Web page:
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Cabot Cabin

Cabot Cabin on Mt Cabot

Last weekend I spent Saturday night on top of Mt Cabot in northern New Hampshire. It was a stormy night and I was glad to take refuge in Cabot Cabin, a fully enclosed house, near the mountain’s summit.

Sleeping in this fully enclosed shelter brought back some pleasant memories of similar buildings on the Long Trail in Vermont. Unlike many of the open Lean-to’s you find on the Appalachian Trail, these buildings come with creature comforts like windows, bunk bed platforms, and built-in seating areas for cooking and hanging out.

Cabot Cabin is actually quite luxurious even by Long Trail standards, in that the windows work, and the walls are insulated. I couldn’t help but thinking about what a nice shelter this would be for climb up Mt Cabot in the winter.

Cabot Canyon

Although I had the shelter all to myself, it sleeps at least 8. There is a back room and a front room. The back room was 2 windows and 4 sleeping platforms, which can hold 2 people each. While the front room is meant for eating and food preparation, there is some additional floorspace which could be used to jam in a few more people in a pinch.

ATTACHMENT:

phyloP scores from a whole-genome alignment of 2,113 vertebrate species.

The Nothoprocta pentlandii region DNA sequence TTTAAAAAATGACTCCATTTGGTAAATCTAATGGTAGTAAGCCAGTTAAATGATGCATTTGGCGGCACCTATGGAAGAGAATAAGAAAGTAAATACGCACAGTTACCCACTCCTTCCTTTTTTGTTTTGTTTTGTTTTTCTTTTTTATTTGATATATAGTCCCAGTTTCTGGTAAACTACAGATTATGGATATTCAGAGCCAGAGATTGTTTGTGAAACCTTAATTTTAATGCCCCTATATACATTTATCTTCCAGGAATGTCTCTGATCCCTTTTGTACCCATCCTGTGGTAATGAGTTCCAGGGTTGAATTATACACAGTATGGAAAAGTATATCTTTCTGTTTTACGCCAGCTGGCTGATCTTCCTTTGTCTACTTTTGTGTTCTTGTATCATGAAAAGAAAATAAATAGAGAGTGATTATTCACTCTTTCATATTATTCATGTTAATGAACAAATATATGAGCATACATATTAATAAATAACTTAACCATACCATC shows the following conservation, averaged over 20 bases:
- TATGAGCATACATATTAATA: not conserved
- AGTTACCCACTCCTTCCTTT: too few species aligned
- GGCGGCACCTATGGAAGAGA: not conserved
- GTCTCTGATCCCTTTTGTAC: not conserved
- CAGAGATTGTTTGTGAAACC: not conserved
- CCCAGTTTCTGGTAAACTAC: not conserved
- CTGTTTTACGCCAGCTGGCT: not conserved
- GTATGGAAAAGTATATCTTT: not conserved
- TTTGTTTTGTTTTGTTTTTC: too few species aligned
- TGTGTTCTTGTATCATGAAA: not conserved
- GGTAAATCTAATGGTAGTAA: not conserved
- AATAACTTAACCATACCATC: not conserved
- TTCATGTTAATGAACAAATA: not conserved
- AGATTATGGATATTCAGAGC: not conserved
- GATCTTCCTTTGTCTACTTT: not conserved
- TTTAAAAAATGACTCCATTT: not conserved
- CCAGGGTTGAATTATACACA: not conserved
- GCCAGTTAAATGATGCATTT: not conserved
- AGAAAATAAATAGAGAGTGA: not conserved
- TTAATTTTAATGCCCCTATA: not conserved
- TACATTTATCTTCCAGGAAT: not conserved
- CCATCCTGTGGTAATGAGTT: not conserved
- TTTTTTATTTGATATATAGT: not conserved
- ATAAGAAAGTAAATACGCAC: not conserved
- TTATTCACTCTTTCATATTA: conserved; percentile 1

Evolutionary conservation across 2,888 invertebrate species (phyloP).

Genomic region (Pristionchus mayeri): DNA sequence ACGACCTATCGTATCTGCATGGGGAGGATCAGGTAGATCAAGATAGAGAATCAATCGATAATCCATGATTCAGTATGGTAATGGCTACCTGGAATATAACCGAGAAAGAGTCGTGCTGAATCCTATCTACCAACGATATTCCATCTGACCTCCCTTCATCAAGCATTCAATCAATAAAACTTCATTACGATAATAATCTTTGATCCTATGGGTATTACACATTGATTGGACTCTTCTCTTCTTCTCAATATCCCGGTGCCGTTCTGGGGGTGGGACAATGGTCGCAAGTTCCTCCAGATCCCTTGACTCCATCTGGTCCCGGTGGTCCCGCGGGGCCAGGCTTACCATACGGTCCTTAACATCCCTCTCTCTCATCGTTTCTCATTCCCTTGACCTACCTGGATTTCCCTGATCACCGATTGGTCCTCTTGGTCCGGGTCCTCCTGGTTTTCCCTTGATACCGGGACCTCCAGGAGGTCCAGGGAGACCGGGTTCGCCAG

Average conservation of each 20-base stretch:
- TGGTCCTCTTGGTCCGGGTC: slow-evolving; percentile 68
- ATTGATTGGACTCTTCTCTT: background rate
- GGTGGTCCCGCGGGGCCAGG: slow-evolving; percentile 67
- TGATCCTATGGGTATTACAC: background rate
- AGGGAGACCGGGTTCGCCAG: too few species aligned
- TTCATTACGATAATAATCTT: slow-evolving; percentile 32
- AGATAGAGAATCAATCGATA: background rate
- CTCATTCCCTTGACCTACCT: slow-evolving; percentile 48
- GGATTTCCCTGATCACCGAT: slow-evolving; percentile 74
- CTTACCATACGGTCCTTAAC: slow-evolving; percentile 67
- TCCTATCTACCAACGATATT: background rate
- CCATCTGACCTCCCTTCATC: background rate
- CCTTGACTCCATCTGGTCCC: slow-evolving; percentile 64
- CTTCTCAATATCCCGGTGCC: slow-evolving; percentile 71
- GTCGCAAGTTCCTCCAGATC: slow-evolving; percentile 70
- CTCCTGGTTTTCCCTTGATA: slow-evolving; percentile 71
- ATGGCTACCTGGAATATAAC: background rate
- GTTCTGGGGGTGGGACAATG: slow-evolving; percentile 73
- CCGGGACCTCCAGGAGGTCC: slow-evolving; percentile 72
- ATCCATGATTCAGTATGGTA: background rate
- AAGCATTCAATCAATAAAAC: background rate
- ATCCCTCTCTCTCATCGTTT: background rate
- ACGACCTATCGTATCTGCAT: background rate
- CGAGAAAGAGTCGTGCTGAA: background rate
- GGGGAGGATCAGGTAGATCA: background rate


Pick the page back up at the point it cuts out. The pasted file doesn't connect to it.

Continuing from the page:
The shelter is maintained by a troop of Boy Scouts from the near by town of Jefferson, New Hampshire, and is in pretty good shape. Despite some peeling paint, the interior is kept clean and the roof is sound. There used to be a stove in the cabin, but it has been removed to reduce the danger of fire, and all that remains is the stove pipe on the roof.

Cabot Cabin Bunk Platforms

Originally built to house a Fire Warden who manned a now defunct fire tower on the summit of Cabot, the shelter is open to all for free on a first-come, first serve basis. Located about 0.3 miles from the summit of Cabot, it is conveniently located for hikers traversing the Kilkenny Ridge Trail from the South Pond or Mt. Starr King ends of the trail.

One comment

  1. Backcountry cabins are awesome. In New Zealand we call them huts and there are heaps of them (600+). Mostly they started off as places for deer cullers to stay but now the tradition has continued and the government still build and maintain huts just for people to stay in while hiking.

    Most of our huts have an enclosed metal box for a fire to make it a bit safer.

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